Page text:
Hoarding and Alzheimer's
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Thursday, April 5, 2012

Hoarding and Alzheimer's

I am not sure if Hoarding and Alzheimers both go together for everyone or if its just my mother.  I have just returned from cleaning out her house. (This is a monumental statement!!)    My fellow and I had over the last year and a half moved numerous items out of the house to protect and preserve certain family treasures.  But every time I entered her home I became overcome with anxiety and depression.  Her house is so piled with items that there is just a trail to walk through it.  The house is small just two bedrooms and one bath but it has a large dinning room.  We knew we needed to clean it out but this last year and a half has been so overcome with other more important tasks that this was not a priority.  The home was secured and was watched over by everyone in the small town that she lived it and it was a mountain that we were not ready to attempt.  Everyone had different suggestions on how we could conquer this.  But we both knew at the end it would be just him and I and we would plow through it.  We knew we would have to search every box and every corner to insure we didn't throw away anything of value.  We have opened boxes in the past that were packed with dishes and then in the middle of them would be a wrench or a socket set or any other mechanic's tool  wrapped and packed in the middle of the glassware???   I have often heard of hoarders that they kept everything near them to insure that it was never lost.  I never and have decided to quit trying to figure out why tools where packed in with the dishes. Maybe to hid the tools???  And this is just example of what was packed together.  My mother was always in the process of unpacking and repacking her "treasures" and  everything else was stacked everywhere in her home.  I know now that was comfort to her to insure she still had procession of these items.  Of course she never quit checking so she just continued to pack and repack.   What was also an major issue was she had a moving van parked on her property that was also full of boxes, junk etc etc etc.  My father had obtained the moving van years and years ago.  My mother used it for storage and it was huge and piled to the top with everything. The next time you see a moving van traveling down the highway, check it out,  I am talking about the huge 18 wheeler moving vans not the little U-Haul trucks we rent.  That was the size of her "storage room".     What was also so sad is that she never enjoyed her finer things since they were so overcome by the junk.   My fellow and I had been working on the moving van for months, every time we traveled to her hometown, we would take numerous loads of items to the dumpsters and bring a load of boxes and other items home with us.  Prior to unloading at our home we would go through them to determine if we could sell any of the items in the estate sale we are planning for her trust fund or if we needed to donate them to our local Salvation Army.  We have everything of any possible value however slight stored in our barn.  It is overwhelming but when we are finished with cleaning out her properties, we do have room on our little farm and the huge barn to have an awesome estate sale.   But there are times I am so overwhelmed packing her treasures that I have a flashback that I have become her.  And I have to walk away.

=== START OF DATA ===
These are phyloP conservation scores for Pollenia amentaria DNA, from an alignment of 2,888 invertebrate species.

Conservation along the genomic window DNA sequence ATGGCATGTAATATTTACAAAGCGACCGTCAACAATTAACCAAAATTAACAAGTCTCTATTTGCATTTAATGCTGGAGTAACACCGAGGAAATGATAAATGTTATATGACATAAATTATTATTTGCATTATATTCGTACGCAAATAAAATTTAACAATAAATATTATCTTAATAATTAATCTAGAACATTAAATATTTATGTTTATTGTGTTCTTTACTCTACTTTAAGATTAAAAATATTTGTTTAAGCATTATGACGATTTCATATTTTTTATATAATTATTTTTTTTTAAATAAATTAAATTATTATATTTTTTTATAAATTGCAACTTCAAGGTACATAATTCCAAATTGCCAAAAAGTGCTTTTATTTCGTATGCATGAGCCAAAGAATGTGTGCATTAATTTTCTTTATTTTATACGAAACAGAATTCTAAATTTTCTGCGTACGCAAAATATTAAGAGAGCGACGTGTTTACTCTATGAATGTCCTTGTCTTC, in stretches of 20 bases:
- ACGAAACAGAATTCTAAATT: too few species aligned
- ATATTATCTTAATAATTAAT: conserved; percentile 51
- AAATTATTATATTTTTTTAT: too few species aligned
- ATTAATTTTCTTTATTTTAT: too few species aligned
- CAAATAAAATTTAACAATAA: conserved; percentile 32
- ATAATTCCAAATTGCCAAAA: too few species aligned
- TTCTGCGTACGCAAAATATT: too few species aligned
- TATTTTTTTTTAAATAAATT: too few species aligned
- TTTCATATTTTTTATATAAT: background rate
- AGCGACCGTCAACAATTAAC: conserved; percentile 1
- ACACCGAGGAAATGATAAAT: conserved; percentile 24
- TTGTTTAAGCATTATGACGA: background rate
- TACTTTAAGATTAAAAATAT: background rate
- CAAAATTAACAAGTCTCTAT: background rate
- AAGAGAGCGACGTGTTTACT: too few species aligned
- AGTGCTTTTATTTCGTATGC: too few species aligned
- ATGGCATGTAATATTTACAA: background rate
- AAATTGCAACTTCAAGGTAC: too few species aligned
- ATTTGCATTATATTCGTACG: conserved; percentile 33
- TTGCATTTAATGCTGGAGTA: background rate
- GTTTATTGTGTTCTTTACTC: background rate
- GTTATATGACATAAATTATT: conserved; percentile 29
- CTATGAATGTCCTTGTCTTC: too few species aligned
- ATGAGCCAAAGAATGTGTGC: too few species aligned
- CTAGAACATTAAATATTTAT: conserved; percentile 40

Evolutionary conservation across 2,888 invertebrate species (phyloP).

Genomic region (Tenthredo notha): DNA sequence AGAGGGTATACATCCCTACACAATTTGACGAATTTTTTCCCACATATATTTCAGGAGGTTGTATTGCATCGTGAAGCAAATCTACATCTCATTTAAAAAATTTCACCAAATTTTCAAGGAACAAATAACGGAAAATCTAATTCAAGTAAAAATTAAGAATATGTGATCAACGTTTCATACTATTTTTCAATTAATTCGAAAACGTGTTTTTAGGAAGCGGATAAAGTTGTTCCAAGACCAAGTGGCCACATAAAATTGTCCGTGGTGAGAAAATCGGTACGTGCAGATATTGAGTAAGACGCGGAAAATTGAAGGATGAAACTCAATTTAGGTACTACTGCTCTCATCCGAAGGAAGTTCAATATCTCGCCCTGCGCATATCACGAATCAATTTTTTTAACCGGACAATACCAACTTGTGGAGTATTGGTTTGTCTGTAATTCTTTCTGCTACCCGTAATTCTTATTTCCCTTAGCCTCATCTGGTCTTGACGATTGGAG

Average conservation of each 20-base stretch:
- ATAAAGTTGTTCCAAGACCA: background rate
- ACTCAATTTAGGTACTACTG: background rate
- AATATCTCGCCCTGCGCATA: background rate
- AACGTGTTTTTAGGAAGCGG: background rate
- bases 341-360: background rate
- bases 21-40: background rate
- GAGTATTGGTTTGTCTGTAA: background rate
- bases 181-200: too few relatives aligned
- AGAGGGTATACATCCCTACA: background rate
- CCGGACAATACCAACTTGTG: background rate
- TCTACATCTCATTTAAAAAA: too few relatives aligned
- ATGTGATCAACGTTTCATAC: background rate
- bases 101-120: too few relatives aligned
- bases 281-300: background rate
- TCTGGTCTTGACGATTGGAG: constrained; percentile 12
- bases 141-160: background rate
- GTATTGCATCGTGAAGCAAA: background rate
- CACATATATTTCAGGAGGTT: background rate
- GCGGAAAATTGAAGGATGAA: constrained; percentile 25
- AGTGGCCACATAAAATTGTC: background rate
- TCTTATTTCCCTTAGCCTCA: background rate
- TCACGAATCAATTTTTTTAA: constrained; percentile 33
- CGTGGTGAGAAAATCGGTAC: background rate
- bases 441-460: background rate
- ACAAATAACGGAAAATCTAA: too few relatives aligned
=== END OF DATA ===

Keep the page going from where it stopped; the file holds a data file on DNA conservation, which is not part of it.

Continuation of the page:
A couple of weeks ago we had an opportunity to be in the area of her home for an extended period of time.  My fellow was asked by his nephew to help out in his new plumbing company.  This area is in the middle of an oilfield boom and our nephew was overwhelmed with new contracts and numerous  requests for plumbers. Great news for our nephew and a brand new company!  My fellow was a plumber prior to entering law enforcement so we packed our panties and moved into a sorta apartment in the rear of the Plumbing Business. This gave my fellow an opportunity to help out with his nephew and work with his brother who is also a plumber with the company (my momma-in-law also works here).  It also gave me a chance to travel each day to my mothers and start on her house.  I refused any help from paid companies (she can't afford it) or help from the locals (I was too embarrassed for anyone to view her home).  I just kept my head down and brought rolls of huge trash bags and started picking and throwing.  I started with the living room and two pickup loads of trash later, I found her living room.  I spent the week just cleaning and making numerous trips to the town's dumpsters. They have 11 dumpsters in this small town, not 10 or 12 but 11, all lined up on a vacant lot!!!.  I don't know why in all the clutter and mayhem this bothered me.   OCD?????  LOL!    I will not bore anyone with the number of trash bags I used or the trips to the dumpsters but by the weekend I had things kinda under control.  It is also so confusing as to what she stored or kept.  I didn't take but two pictures mainly because I didn't wish for the memories.    I found boxes and boxes of broken and bald dolls, broken toys (damaged beyond repair), over 10 boxes of different coffee cups (some broken and wrapped carefully awaiting repair), broken furniture that was also beyond repair.  I found boxes of items from my youth and boxes of items that must have come from numerous garage sales packed in the same boxes.  And that is just the tip of the iceberg on the items I found.    She was unable mentally to throw anything away even shattered glassware.  She was never able to obtain the power of clearing out and cleansing.